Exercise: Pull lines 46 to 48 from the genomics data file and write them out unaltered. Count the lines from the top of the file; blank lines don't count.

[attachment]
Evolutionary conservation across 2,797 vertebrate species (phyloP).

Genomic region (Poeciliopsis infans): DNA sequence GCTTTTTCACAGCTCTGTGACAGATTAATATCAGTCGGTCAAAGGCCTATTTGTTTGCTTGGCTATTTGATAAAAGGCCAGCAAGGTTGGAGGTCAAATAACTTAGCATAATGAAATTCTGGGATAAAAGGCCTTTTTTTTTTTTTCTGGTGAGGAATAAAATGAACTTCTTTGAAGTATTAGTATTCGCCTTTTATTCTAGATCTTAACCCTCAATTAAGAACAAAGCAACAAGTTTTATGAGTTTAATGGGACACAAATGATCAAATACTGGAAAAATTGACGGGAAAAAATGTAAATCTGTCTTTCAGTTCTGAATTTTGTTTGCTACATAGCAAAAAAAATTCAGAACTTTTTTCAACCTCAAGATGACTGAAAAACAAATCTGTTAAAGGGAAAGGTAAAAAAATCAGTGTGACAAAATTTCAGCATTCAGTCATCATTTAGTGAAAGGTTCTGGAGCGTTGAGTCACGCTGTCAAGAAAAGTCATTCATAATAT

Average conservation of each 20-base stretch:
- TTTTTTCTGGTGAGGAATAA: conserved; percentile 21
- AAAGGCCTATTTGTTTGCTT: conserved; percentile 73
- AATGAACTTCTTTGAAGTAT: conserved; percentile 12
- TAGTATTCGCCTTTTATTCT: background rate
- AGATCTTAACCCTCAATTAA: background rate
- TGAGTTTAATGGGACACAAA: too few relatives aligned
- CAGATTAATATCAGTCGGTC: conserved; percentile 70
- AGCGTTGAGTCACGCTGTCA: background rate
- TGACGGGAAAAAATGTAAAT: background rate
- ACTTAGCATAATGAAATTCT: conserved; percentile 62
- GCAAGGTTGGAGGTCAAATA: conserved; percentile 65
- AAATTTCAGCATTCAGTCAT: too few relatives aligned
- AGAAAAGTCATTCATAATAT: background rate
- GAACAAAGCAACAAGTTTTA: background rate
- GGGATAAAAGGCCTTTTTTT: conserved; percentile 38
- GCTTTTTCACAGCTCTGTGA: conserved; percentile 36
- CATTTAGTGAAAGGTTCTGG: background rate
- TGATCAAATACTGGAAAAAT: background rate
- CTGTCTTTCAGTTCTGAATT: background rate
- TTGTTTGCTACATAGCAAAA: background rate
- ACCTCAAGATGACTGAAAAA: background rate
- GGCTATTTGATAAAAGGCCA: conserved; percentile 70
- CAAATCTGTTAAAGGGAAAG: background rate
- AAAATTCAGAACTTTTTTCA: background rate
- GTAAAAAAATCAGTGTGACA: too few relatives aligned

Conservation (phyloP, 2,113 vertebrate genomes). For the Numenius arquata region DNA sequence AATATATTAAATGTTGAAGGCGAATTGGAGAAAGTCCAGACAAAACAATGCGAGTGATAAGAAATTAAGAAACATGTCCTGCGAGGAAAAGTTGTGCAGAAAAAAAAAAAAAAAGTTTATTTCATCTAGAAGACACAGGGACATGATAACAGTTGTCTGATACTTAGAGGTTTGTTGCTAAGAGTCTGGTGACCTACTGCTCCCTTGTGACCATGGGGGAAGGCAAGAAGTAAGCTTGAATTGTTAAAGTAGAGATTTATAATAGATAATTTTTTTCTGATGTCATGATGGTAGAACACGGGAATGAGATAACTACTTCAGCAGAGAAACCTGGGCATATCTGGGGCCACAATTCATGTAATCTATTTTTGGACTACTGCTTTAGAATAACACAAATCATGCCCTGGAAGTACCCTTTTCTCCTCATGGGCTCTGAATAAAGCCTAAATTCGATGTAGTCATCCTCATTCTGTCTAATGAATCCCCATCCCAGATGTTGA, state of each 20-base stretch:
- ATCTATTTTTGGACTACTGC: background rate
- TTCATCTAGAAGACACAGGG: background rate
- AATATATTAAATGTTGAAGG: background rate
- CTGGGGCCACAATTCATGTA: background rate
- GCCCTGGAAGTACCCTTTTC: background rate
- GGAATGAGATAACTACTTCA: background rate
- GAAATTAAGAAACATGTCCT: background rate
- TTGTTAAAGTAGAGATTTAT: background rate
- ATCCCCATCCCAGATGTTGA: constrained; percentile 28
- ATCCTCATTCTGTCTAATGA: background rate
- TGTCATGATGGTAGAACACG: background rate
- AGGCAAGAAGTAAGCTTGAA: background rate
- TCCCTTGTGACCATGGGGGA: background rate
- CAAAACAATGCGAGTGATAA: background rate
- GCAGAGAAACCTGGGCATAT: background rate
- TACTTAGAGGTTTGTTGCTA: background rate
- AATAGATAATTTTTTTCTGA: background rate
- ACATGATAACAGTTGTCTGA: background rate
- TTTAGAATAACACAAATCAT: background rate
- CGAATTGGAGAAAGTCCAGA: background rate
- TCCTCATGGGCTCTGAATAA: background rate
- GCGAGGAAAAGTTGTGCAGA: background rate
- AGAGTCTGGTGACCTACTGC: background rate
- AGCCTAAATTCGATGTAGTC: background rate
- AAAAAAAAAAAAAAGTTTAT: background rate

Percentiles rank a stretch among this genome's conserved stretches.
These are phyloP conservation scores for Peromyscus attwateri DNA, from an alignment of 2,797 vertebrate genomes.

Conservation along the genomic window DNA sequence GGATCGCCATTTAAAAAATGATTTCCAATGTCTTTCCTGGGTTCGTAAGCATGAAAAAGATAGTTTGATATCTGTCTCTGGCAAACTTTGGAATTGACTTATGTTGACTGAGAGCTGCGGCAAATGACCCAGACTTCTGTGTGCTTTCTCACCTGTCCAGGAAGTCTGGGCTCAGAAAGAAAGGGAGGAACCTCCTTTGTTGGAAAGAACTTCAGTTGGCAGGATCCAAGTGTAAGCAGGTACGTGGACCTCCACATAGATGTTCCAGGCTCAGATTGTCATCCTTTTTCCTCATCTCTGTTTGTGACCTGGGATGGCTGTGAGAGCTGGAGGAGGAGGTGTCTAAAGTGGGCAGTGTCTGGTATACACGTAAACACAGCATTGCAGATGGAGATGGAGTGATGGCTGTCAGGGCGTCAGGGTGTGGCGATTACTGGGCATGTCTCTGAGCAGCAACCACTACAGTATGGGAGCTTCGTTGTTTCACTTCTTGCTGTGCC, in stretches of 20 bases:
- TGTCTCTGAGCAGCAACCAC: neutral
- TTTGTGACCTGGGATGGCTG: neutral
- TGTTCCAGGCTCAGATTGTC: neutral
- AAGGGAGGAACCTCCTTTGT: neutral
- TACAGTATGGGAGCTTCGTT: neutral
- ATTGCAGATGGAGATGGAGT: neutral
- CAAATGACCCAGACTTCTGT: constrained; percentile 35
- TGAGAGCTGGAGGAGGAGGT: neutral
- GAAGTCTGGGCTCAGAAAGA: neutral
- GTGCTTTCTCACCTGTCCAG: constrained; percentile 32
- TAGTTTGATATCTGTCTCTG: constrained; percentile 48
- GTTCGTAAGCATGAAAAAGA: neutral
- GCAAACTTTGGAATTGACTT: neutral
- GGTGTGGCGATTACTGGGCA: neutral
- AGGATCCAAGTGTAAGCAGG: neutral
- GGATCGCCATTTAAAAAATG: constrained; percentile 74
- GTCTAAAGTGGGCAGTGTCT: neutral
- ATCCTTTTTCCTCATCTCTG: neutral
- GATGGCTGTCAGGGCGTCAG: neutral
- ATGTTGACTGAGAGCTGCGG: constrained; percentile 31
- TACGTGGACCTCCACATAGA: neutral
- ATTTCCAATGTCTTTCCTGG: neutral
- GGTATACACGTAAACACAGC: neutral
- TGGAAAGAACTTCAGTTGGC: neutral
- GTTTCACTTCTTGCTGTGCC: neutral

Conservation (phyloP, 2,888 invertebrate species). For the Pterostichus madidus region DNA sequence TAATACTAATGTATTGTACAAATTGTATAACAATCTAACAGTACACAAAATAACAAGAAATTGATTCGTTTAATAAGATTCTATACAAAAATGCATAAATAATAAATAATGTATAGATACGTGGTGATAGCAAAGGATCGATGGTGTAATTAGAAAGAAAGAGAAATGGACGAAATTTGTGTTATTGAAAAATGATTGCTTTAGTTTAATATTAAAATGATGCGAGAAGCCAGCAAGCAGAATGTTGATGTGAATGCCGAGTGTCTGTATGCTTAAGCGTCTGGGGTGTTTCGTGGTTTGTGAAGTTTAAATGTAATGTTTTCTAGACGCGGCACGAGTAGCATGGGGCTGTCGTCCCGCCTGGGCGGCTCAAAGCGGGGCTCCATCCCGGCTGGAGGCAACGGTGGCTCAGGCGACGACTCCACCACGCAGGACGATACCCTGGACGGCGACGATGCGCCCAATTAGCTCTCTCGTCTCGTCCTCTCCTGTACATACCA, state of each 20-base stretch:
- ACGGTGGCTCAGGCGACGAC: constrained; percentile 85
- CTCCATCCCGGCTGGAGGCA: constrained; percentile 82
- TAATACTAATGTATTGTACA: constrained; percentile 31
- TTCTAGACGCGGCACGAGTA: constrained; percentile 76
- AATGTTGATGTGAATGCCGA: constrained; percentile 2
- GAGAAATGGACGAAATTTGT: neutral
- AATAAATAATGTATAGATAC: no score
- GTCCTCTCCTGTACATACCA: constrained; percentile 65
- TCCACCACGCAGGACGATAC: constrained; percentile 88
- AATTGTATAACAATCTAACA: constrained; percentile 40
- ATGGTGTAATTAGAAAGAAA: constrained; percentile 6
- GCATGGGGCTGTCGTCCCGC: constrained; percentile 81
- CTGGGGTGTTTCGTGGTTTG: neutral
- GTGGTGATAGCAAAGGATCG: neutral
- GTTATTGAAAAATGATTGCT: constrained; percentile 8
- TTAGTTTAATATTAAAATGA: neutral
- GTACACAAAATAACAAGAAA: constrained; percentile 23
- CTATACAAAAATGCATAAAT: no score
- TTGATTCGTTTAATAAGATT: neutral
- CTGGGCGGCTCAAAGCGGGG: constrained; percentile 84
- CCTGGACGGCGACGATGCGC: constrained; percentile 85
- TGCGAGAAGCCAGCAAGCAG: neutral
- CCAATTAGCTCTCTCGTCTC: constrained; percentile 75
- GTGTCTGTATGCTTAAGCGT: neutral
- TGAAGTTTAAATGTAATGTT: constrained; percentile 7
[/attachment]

- AATAGATAATTTTTTTCTGA: background rate
- ACATGATAACAGTTGTCTGA: background rate
- TTTAGAATAACACAAATCAT: background rate